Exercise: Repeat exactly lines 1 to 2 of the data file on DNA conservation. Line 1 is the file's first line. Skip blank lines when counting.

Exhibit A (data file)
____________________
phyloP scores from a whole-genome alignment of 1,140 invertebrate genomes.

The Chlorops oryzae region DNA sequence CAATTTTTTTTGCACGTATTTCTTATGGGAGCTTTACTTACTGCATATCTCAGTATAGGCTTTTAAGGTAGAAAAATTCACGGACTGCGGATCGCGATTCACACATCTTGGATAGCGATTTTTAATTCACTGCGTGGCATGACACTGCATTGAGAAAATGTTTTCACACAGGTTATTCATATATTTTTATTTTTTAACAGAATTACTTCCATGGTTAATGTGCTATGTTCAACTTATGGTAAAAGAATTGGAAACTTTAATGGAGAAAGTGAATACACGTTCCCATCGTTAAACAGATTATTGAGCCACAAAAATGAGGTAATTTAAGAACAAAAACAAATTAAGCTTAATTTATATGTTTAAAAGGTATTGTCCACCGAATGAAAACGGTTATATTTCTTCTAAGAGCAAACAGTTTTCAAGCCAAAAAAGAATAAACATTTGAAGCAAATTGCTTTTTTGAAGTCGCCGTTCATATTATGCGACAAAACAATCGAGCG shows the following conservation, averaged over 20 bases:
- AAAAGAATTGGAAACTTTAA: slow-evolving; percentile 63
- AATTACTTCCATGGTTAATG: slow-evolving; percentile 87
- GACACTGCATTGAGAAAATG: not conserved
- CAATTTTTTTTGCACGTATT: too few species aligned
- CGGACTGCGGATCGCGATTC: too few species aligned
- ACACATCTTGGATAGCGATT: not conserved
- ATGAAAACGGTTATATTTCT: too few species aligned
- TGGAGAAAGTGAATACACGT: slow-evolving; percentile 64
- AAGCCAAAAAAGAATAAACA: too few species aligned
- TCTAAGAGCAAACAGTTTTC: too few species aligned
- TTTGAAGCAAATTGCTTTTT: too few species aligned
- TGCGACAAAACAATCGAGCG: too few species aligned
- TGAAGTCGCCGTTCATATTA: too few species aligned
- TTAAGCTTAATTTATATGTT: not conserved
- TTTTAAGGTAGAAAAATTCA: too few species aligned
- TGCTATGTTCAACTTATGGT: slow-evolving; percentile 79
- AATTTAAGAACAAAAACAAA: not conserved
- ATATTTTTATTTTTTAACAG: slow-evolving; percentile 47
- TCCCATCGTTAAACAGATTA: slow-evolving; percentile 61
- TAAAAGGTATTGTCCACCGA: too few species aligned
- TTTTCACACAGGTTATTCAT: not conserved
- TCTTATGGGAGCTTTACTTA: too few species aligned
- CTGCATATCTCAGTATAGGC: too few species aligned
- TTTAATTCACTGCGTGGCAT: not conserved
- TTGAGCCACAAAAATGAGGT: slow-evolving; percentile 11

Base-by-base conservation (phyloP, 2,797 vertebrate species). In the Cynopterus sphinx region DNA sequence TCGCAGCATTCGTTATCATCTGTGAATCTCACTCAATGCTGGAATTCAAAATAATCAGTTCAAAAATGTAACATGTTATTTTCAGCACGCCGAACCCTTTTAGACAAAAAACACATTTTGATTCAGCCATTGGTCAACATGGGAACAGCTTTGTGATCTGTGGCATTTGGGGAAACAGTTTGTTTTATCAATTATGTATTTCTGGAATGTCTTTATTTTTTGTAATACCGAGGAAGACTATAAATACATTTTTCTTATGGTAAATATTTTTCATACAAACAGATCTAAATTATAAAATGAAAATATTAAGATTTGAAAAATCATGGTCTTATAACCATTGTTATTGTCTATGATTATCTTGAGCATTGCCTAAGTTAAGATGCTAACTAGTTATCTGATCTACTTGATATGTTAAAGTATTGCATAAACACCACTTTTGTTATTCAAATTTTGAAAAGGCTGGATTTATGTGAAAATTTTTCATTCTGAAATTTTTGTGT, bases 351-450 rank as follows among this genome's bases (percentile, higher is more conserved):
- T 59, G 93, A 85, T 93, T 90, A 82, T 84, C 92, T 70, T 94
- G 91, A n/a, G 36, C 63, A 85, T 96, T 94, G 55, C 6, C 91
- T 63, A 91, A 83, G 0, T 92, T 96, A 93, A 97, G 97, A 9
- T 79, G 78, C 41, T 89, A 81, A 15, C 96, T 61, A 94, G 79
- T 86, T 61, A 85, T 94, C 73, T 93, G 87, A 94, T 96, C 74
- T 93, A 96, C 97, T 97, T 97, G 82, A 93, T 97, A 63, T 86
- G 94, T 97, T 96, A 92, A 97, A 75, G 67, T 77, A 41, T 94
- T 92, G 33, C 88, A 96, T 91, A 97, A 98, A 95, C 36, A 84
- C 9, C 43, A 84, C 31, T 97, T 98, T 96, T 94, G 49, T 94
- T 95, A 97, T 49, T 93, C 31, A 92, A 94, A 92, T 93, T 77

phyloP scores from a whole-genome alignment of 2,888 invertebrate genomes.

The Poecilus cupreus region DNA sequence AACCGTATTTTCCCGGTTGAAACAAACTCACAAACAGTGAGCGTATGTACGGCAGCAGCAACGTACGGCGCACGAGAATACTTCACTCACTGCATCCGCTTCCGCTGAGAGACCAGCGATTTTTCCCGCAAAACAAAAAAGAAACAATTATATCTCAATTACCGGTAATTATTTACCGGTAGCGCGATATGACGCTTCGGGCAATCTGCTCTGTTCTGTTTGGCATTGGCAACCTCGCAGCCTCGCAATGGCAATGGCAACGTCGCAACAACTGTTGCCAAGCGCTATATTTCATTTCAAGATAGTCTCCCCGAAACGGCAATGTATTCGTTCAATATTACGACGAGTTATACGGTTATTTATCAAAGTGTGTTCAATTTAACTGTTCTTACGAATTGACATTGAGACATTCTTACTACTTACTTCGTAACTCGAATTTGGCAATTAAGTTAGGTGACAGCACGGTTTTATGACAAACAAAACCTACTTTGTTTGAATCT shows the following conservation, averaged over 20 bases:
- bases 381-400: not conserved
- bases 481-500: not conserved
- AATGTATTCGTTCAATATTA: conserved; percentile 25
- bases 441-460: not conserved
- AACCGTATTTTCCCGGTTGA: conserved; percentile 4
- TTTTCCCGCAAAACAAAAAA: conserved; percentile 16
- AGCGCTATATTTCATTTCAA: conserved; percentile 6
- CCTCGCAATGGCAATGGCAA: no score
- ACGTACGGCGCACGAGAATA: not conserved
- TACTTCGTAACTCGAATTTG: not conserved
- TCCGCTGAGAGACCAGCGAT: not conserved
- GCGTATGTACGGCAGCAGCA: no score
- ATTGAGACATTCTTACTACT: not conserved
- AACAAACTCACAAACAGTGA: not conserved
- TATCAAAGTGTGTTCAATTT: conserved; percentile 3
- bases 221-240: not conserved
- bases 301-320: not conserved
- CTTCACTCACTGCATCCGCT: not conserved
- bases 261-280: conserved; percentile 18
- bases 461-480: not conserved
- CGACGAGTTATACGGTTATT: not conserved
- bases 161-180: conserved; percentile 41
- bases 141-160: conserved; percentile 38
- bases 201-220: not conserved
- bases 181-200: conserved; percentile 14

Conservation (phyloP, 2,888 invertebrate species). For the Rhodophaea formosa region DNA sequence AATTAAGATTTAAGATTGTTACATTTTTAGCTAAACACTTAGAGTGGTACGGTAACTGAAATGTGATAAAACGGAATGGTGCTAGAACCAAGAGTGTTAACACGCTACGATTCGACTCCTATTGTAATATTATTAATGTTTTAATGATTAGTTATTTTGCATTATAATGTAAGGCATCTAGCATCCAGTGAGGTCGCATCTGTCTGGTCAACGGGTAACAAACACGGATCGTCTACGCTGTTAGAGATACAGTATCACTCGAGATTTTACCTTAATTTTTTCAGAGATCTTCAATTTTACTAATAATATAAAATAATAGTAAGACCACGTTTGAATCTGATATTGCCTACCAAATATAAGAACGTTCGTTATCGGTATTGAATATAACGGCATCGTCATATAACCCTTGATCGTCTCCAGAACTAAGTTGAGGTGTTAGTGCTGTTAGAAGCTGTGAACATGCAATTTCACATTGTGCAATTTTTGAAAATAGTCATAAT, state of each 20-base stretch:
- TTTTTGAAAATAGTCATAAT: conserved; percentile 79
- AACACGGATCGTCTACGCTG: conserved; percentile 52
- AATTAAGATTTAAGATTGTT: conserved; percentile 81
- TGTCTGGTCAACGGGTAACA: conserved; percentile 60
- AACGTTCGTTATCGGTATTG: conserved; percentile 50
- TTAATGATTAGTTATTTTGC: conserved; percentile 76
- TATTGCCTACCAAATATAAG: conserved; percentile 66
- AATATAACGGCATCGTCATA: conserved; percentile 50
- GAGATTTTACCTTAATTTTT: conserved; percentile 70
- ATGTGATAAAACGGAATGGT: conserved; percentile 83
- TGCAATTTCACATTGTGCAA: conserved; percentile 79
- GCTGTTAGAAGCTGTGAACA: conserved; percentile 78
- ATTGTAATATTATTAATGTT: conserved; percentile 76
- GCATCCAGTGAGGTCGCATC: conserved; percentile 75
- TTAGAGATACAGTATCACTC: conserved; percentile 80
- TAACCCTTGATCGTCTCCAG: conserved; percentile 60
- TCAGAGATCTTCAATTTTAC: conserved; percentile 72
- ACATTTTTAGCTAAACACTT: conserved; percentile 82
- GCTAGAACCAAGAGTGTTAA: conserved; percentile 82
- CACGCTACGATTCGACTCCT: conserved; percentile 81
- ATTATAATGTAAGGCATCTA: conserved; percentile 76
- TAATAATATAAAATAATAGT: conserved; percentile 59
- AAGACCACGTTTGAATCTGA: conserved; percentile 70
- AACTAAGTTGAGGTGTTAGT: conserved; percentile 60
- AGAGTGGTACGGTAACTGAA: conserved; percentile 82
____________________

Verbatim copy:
phyloP scores from a whole-genome alignment of 1,140 invertebrate genomes.

The Chlorops oryzae region DNA sequence CAATTTTTTTTGCACGTATTTCTTATGGGAGCTTTACTTACTGCATATCTCAGTATAGGCTTTTAAGGTAGAAAAATTCACGGACTGCGGATCGCGATTCACACATCTTGGATAGCGATTTTTAATTCACTGCGTGGCATGACACTGCATTGAGAAAATGTTTTCACACAGGTTATTCATATATTTTTATTTTTTAACAGAATTACTTCCATGGTTAATGTGCTATGTTCAACTTATGGTAAAAGAATTGGAAACTTTAATGGAGAAAGTGAATACACGTTCCCATCGTTAAACAGATTATTGAGCCACAAAAATGAGGTAATTTAAGAACAAAAACAAATTAAGCTTAATTTATATGTTTAAAAGGTATTGTCCACCGAATGAAAACGGTTATATTTCTTCTAAGAGCAAACAGTTTTCAAGCCAAAAAAGAATAAACATTTGAAGCAAATTGCTTTTTTGAAGTCGCCGTTCATATTATGCGACAAAACAATCGAGCG shows the following conservation, averaged over 20 bases: